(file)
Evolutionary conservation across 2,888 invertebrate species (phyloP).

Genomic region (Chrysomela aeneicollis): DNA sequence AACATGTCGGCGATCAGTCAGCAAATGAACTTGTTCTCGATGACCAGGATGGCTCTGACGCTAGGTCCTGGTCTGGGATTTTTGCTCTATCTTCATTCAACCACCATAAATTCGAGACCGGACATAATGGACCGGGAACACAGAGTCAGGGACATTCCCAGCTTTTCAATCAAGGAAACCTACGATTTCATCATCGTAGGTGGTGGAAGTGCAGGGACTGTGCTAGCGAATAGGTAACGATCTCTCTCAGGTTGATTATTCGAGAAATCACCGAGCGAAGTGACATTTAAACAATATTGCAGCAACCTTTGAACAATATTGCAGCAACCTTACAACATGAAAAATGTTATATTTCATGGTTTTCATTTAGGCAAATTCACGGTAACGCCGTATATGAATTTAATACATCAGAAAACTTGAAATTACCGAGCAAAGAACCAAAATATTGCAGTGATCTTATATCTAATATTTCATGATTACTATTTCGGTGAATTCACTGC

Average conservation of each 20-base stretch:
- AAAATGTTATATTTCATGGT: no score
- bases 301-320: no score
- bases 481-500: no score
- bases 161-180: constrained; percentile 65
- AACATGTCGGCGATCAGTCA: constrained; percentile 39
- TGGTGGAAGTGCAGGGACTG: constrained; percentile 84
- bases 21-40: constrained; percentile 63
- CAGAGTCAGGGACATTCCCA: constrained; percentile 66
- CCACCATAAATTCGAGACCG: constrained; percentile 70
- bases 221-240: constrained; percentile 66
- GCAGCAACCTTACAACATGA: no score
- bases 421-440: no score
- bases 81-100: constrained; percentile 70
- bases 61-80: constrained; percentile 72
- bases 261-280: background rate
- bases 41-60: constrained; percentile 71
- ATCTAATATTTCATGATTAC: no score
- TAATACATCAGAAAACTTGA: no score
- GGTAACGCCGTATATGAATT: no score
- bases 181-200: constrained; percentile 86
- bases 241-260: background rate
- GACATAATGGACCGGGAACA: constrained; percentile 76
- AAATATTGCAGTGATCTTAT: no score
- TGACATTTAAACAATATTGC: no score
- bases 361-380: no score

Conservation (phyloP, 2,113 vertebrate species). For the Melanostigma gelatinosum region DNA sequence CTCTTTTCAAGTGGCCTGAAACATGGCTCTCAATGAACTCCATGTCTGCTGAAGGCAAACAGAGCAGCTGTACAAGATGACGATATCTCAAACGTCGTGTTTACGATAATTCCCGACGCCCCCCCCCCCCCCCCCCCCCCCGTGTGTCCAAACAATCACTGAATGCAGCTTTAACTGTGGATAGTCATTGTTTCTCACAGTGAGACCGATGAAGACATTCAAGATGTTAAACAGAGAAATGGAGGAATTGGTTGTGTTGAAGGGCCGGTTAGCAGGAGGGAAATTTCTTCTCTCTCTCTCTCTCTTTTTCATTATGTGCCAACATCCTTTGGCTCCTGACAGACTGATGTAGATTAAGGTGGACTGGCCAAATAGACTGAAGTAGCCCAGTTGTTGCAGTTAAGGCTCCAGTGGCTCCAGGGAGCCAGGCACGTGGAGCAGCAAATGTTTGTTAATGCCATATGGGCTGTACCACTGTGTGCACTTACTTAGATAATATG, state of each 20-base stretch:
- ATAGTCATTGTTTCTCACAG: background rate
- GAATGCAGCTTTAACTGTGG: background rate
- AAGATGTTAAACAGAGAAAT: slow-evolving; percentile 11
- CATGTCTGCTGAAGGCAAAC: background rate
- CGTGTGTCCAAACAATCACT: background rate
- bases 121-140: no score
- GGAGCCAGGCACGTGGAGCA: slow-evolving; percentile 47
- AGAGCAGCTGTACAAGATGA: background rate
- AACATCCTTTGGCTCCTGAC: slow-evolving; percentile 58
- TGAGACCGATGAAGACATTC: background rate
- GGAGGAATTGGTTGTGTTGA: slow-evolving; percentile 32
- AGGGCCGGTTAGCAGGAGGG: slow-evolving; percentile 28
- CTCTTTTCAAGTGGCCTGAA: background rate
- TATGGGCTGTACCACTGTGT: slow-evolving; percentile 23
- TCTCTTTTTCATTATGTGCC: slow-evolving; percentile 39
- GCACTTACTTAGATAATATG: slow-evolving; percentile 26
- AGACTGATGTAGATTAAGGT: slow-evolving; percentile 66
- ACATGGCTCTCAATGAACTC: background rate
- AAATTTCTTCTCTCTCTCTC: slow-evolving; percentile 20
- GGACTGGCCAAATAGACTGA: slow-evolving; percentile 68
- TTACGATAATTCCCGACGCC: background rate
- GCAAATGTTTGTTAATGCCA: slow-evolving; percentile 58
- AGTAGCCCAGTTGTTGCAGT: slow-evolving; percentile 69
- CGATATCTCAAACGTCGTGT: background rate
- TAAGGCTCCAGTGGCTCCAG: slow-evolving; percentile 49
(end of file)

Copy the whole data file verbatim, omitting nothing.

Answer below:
Evolutionary conservation across 2,888 invertebrate species (phyloP).

Genomic region (Chrysomela aeneicollis): DNA sequence AACATGTCGGCGATCAGTCAGCAAATGAACTTGTTCTCGATGACCAGGATGGCTCTGACGCTAGGTCCTGGTCTGGGATTTTTGCTCTATCTTCATTCAACCACCATAAATTCGAGACCGGACATAATGGACCGGGAACACAGAGTCAGGGACATTCCCAGCTTTTCAATCAAGGAAACCTACGATTTCATCATCGTAGGTGGTGGAAGTGCAGGGACTGTGCTAGCGAATAGGTAACGATCTCTCTCAGGTTGATTATTCGAGAAATCACCGAGCGAAGTGACATTTAAACAATATTGCAGCAACCTTTGAACAATATTGCAGCAACCTTACAACATGAAAAATGTTATATTTCATGGTTTTCATTTAGGCAAATTCACGGTAACGCCGTATATGAATTTAATACATCAGAAAACTTGAAATTACCGAGCAAAGAACCAAAATATTGCAGTGATCTTATATCTAATATTTCATGATTACTATTTCGGTGAATTCACTGC

Average conservation of each 20-base stretch:
- AAAATGTTATATTTCATGGT: no score
- bases 301-320: no score
- bases 481-500: no score
- bases 161-180: constrained; percentile 65
- AACATGTCGGCGATCAGTCA: constrained; percentile 39
- TGGTGGAAGTGCAGGGACTG: constrained; percentile 84
- bases 21-40: constrained; percentile 63
- CAGAGTCAGGGACATTCCCA: constrained; percentile 66
- CCACCATAAATTCGAGACCG: constrained; percentile 70
- bases 221-240: constrained; percentile 66
- GCAGCAACCTTACAACATGA: no score
- bases 421-440: no score
- bases 81-100: constrained; percentile 70
- bases 61-80: constrained; percentile 72
- bases 261-280: background rate
- bases 41-60: constrained; percentile 71
- ATCTAATATTTCATGATTAC: no score
- TAATACATCAGAAAACTTGA: no score
- GGTAACGCCGTATATGAATT: no score
- bases 181-200: constrained; percentile 86
- bases 241-260: background rate
- GACATAATGGACCGGGAACA: constrained; percentile 76
- AAATATTGCAGTGATCTTAT: no score
- TGACATTTAAACAATATTGC: no score
- bases 361-380: no score

Conservation (phyloP, 2,113 vertebrate species). For the Melanostigma gelatinosum region DNA sequence CTCTTTTCAAGTGGCCTGAAACATGGCTCTCAATGAACTCCATGTCTGCTGAAGGCAAACAGAGCAGCTGTACAAGATGACGATATCTCAAACGTCGTGTTTACGATAATTCCCGACGCCCCCCCCCCCCCCCCCCCCCCCGTGTGTCCAAACAATCACTGAATGCAGCTTTAACTGTGGATAGTCATTGTTTCTCACAGTGAGACCGATGAAGACATTCAAGATGTTAAACAGAGAAATGGAGGAATTGGTTGTGTTGAAGGGCCGGTTAGCAGGAGGGAAATTTCTTCTCTCTCTCTCTCTCTTTTTCATTATGTGCCAACATCCTTTGGCTCCTGACAGACTGATGTAGATTAAGGTGGACTGGCCAAATAGACTGAAGTAGCCCAGTTGTTGCAGTTAAGGCTCCAGTGGCTCCAGGGAGCCAGGCACGTGGAGCAGCAAATGTTTGTTAATGCCATATGGGCTGTACCACTGTGTGCACTTACTTAGATAATATG, state of each 20-base stretch:
- ATAGTCATTGTTTCTCACAG: background rate
- GAATGCAGCTTTAACTGTGG: background rate
- AAGATGTTAAACAGAGAAAT: slow-evolving; percentile 11
- CATGTCTGCTGAAGGCAAAC: background rate
- CGTGTGTCCAAACAATCACT: background rate
- bases 121-140: no score
- GGAGCCAGGCACGTGGAGCA: slow-evolving; percentile 47
- AGAGCAGCTGTACAAGATGA: background rate
- AACATCCTTTGGCTCCTGAC: slow-evolving; percentile 58
- TGAGACCGATGAAGACATTC: background rate
- GGAGGAATTGGTTGTGTTGA: slow-evolving; percentile 32
- AGGGCCGGTTAGCAGGAGGG: slow-evolving; percentile 28
- CTCTTTTCAAGTGGCCTGAA: background rate
- TATGGGCTGTACCACTGTGT: slow-evolving; percentile 23
- TCTCTTTTTCATTATGTGCC: slow-evolving; percentile 39
- GCACTTACTTAGATAATATG: slow-evolving; percentile 26
- AGACTGATGTAGATTAAGGT: slow-evolving; percentile 66
- ACATGGCTCTCAATGAACTC: background rate
- AAATTTCTTCTCTCTCTCTC: slow-evolving; percentile 20
- GGACTGGCCAAATAGACTGA: slow-evolving; percentile 68
- TTACGATAATTCCCGACGCC: background rate
- GCAAATGTTTGTTAATGCCA: slow-evolving; percentile 58
- AGTAGCCCAGTTGTTGCAGT: slow-evolving; percentile 69
- CGATATCTCAAACGTCGTGT: background rate
- TAAGGCTCCAGTGGCTCCAG: slow-evolving; percentile 49